According to the Pew 2014 Social Media Survey, Facebook is, by far, the most widely used social platform, with 71 percent of adults over the age of 18 among its users. The growth of Facebook membership has leveled out in 2013 and 2014. Engagement, however, is up on Facebook. Of those surveyed, 70 percent said they log in to the site daily, with 45 percent saying they log in more than once a day. Daily use is up from 63 percent in 2013.

Somewhat surprising is the percentage of US Adult Internet users who are members of other social platforms:

PLATFORM 2012 2013 2014

  • Facebook 67% 71% 71%
  • LinkedIn 20% 22% 28%
  • Pinterest 15% 21% 28%
  • Instagram 13% 17% 26%
  • Twitter 16% 18% 23%

What we find surprising is to see Twitter member percentages lagging behind LinkedIn, Pinterest and Instagram.

Notable in terms of generational statistics, Boomers and Seniors are increasingly social and engaged.

People use multiple social platforms.

  • 21% use no social media sites
  • 28% use one site
  • 24% use two sites
  • 16% use three sites
  • 8% use four sites
  • 4% use five sites or more.

With more than half of online adults (52%) active on two or more social platforms, marketers and business owners/executives need to be thinking and building social marketing strategies that are multi-platform, as well as multi-channel.

The younger demographic (aged 18-34) are very active on Instagram – 53 percent of them. If people of this demographic group are part of your target audience, Instagram should be on your radar.
If your market includes college educated social media users, you will find about half of them active on LinkedIn.

Much of the growth of Twitter membership has been among men, Caucasians, those aged 65 and over, college graduates, urbanites, and households earning $50,000 per year or more.

Learning from Recent Studies and Surveys

Trends and Successful Practices

We have also been busy culling helpful insights from a broad range of surveys and studies, looking for clear trends in social media use and successful practices in social media marketing. Here are some of the things we have discovered.

Content marketing is increasingly dependent upon social platforms for distribution.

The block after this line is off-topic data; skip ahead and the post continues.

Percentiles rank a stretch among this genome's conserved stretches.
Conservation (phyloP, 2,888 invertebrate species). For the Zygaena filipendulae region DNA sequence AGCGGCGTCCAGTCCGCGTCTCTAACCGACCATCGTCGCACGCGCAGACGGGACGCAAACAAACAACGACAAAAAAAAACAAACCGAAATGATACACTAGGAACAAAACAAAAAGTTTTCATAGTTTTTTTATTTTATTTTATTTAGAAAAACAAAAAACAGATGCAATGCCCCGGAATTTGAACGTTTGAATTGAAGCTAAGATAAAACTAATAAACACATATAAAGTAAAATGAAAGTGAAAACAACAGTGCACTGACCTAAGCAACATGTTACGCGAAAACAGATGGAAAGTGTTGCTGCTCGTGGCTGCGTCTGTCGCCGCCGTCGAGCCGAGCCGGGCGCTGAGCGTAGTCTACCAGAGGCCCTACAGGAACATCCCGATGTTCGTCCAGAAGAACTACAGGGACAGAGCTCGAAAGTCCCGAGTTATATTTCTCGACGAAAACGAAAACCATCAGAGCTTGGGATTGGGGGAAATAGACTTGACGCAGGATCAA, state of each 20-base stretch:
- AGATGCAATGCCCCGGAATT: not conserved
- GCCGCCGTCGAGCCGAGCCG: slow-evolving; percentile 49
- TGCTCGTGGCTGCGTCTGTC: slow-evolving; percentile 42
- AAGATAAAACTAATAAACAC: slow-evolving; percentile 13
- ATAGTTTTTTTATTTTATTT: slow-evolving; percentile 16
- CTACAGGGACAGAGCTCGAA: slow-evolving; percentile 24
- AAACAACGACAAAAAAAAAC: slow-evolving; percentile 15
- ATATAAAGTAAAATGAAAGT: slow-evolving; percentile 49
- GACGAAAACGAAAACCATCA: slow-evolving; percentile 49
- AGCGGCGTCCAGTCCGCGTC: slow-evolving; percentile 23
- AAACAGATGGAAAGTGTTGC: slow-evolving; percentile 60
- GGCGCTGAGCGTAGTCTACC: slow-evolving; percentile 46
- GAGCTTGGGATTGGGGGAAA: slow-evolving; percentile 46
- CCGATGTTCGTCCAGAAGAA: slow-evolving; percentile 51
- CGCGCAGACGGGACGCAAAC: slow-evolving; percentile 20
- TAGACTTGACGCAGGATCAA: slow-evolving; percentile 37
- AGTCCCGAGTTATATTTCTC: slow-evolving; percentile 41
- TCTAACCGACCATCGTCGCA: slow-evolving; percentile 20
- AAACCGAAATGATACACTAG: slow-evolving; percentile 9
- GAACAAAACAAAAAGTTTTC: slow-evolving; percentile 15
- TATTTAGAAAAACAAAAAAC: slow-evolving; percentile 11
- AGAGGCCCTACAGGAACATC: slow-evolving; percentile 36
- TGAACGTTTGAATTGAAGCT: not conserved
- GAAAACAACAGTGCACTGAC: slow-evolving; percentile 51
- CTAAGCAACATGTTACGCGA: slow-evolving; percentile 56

Real-time marketing interaction is expected to be achieved on social platforms first – before it is adapted on other digital channels.The amount of audio and video content on social media platforms is increasing rapidly. Facebook, according to some surveys, is the platform of choice for video content sharing; LinkedIn, say some, is now the top platform for sharing written content. Visual elements are increasingly important in all content marketing and distribution.

The shift will continue to mobile access of social media platforms. This makes mobile-friendly design and responsive design critical for viewability. Websites that are not viewable on mobile devices will be penalized in search results rankings, according to Google on 1/21/ media selling and shopping – little black dog social media

Social media platforms (with a few notable exceptions) are trying to monetize and are doing so with social platform advertising programs. Not only will we see more paid advertising on social platforms, but we might discover a need for marketers to pay to play and expect to achieve any kind of visibility on social networks – or, at least, to find it necessary to pay for the visibility they want.

Social media platforms are partnering with payment options or buying payment startups and companies. The ability to buy products directly from a social media platform will likely become the norm during 2015. This will significantly alter the dynamic of social media interactions. Companies will need to have processes in place to work with these social platforms to deliver products and/or services to these customers.

For marketers, tracking and analytics will continue to improve, and should soon reach the tipping point in terms of ability to capture data and make it both accessible for analysis and productive of actionable customer insights and trends. (Twitter, however, has just quietly dropped its analytics in favor of the use of Twitter cards.)

Social media platforms are becoming more important for B2B communication and marketing. On January 14, 2015, Facebook was the dominant platform with a usage rate of 89 percent, but LinkedIn had almost closed the gap for B2B, standing merely one point behind Facebook.